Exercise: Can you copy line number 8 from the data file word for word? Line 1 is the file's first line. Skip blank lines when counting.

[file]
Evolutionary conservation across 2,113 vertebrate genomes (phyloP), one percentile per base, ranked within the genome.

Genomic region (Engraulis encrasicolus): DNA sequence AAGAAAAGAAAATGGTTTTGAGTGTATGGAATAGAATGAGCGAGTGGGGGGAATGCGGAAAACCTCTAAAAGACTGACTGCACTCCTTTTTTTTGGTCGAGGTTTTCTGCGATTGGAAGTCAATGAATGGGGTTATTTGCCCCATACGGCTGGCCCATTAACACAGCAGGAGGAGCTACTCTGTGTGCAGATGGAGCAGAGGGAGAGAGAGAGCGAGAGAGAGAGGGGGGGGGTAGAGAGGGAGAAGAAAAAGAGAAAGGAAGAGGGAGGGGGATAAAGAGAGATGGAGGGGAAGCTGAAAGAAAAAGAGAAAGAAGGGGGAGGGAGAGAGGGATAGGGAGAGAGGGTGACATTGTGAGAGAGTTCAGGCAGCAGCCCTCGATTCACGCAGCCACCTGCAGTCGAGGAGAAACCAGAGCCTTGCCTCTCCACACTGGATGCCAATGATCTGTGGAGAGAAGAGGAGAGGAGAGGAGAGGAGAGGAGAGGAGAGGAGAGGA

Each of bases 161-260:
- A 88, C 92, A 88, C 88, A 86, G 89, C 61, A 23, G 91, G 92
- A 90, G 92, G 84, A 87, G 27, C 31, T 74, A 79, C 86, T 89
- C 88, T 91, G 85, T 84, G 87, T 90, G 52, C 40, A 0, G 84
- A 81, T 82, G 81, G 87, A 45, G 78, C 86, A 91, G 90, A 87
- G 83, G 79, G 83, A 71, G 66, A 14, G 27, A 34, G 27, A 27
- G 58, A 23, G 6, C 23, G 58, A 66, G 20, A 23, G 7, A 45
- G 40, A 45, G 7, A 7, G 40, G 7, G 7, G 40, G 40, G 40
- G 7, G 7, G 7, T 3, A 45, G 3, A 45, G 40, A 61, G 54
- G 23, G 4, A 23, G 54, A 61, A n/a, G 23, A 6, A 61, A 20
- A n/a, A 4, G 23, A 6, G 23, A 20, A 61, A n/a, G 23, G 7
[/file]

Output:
- G 83, G 79, G 83, A 71, G 66, A 14, G 27, A 34, G 27, A 27